Rent Laws Saved – Mostly

by Peter Duffy
The Resident, June 20, 1997
Last Minute Rent Compromise is Sigh of Relief for City Tenants, But Worries About Specifics of Legislation Remain

For the record, Sal Albanese predicted it.

"I think Pataki backs off," the mayoral candidate said two hours before rent regulations were scheduled to expire at midnight, June 15. "I was watching [cable news channel] New York 1 and you could see in his body language that he was going to give in."

Albanese was standing with hundreds of tenants in front of Pataki’s Third Avenue office, participating in a candlelight vigil in the hours leading up to the laws’ demise. As it happened, the laws did die, but 15 minutes past the deadline an announcement came from Albany that a deal had been struck. "We have a conceptual agreement," said Assembly Speaker Sheldon Silver at a press conference, in his characteristic low grumble.

East Side State Sen. Roy Goodman’s prediction was a little off. He had said an agreement would be reached between 11:30 p.m. and midnight. He wasn’t too worried about his miss the following day.

"I am extremely pleased," said Goodman. "This was a team effort which involved an aroused constituency and a group of capable tenant leaders and basically myself — the anchorman within the Republican majority trying to hold back the tides."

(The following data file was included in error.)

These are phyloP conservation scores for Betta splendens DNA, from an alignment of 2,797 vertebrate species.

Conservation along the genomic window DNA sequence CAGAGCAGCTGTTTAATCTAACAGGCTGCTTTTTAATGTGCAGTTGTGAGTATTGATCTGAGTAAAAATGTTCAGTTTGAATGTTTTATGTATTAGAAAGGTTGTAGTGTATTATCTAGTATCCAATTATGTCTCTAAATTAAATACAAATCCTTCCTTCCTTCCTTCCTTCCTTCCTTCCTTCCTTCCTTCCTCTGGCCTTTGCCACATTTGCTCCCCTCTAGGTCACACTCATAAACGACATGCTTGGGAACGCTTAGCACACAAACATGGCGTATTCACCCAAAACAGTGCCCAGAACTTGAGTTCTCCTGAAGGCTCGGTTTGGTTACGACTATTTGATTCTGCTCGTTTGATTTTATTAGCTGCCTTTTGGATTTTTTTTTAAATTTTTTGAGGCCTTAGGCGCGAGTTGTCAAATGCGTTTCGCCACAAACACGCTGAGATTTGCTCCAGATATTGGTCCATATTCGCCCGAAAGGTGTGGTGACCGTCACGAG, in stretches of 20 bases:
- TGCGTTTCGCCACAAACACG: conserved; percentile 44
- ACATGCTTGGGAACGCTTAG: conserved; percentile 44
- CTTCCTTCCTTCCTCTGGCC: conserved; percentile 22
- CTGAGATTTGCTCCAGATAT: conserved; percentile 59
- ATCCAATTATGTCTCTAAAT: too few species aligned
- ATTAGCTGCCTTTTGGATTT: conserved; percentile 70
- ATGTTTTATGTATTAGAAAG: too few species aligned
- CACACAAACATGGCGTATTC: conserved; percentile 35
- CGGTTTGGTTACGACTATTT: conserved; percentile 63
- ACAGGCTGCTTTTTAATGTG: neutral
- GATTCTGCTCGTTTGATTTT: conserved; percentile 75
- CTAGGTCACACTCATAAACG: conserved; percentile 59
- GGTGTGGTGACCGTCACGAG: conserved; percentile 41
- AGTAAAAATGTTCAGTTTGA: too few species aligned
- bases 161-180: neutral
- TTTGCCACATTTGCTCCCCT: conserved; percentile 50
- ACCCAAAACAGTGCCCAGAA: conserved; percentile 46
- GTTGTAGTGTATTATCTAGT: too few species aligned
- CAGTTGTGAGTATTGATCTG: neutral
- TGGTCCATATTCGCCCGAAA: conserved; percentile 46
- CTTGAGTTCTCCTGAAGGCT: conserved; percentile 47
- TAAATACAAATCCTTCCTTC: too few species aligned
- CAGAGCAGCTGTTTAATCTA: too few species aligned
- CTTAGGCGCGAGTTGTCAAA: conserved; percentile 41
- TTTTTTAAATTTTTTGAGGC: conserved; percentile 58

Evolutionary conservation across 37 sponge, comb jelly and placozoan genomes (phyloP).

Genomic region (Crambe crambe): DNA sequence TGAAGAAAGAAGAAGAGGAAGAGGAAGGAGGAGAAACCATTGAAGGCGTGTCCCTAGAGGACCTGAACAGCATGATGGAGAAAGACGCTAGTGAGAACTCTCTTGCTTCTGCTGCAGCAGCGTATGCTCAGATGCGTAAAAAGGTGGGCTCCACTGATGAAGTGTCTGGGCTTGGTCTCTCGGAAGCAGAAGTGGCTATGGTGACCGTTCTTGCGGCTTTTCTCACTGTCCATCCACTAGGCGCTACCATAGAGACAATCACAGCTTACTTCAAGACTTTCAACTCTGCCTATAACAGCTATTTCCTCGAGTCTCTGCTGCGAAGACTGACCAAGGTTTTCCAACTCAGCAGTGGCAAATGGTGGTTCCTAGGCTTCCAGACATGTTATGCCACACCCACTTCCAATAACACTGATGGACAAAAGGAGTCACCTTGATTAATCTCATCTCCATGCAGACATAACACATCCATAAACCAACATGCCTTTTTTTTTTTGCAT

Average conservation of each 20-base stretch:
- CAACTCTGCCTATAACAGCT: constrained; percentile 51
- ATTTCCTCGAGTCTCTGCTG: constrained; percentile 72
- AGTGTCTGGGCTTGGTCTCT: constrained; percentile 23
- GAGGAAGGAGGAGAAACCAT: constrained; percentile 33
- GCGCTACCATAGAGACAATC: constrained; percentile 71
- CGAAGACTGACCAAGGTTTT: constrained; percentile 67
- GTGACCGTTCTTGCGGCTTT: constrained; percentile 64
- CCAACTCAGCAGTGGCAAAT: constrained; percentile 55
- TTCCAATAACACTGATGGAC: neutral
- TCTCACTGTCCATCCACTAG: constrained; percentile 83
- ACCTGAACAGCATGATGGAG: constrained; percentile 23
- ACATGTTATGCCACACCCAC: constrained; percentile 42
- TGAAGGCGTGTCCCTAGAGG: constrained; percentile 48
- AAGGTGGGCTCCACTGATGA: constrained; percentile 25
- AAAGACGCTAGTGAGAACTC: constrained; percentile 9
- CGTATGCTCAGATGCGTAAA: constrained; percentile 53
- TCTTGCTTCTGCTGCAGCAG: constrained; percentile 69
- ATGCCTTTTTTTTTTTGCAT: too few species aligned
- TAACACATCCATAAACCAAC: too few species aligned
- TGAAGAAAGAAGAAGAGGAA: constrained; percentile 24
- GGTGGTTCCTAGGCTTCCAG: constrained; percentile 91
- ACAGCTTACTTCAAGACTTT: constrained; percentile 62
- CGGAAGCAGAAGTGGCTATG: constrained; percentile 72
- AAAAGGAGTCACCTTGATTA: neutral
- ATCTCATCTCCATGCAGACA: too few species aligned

"It’s a great big sigh of relief," said Upper East Side Assemblyman Pete Grannis, a Democrat, echoing the thoughts of tenants throughout the city. "Everybody came to their senses last night and realized we just can’t go over the edge."

Tenants had been on the edge for months, ever since Senate Majority Leader Joseph L. Bruno made his December 1996 declaration that he would end rent law "as we know it." He said that rent laws had a devastating effect on the health of the city’s economy, but others pointed to the sizable contributions he received from the real estate industry as the motivation behind his position. Bruno repeatedly vowed not to give in, preferring to let the laws die rather than to capitulate to the Democrats.

But the result was not quite what he had planned. Even Gov. George Pataki’s more moderate vacancy decontrol plan — which was the subject of an all-out media advertising blitz in the weeks leading up to the laws’ expiration — didn’t fly. In the end, the compromise was closer to Silver’s original plan, which was to keep the laws as they were.

The agreement gives landlords the option to impose a 20-percent rent increase on a vacant apartment if the tenant lived there for at least eight years (the expired law allowed 14- to 16-percent increases). The landlords would then get an extra six-tenths of a percent increase each year.

The luxury decontrol limit was set at $175,000, down from the current $250,000. The new income limits only apply to apartments renting for at least $2,000.

In addition, tenants will be required to put rent in escrow accounts during landlord disputes, and landlords will be subject to new penalties for harassment.

And building owners who want to demolish a building with three or fewer occupants are able to demolish as long as they relocate the tenants. (The expired law made it very difficult to remove holdout tenants.)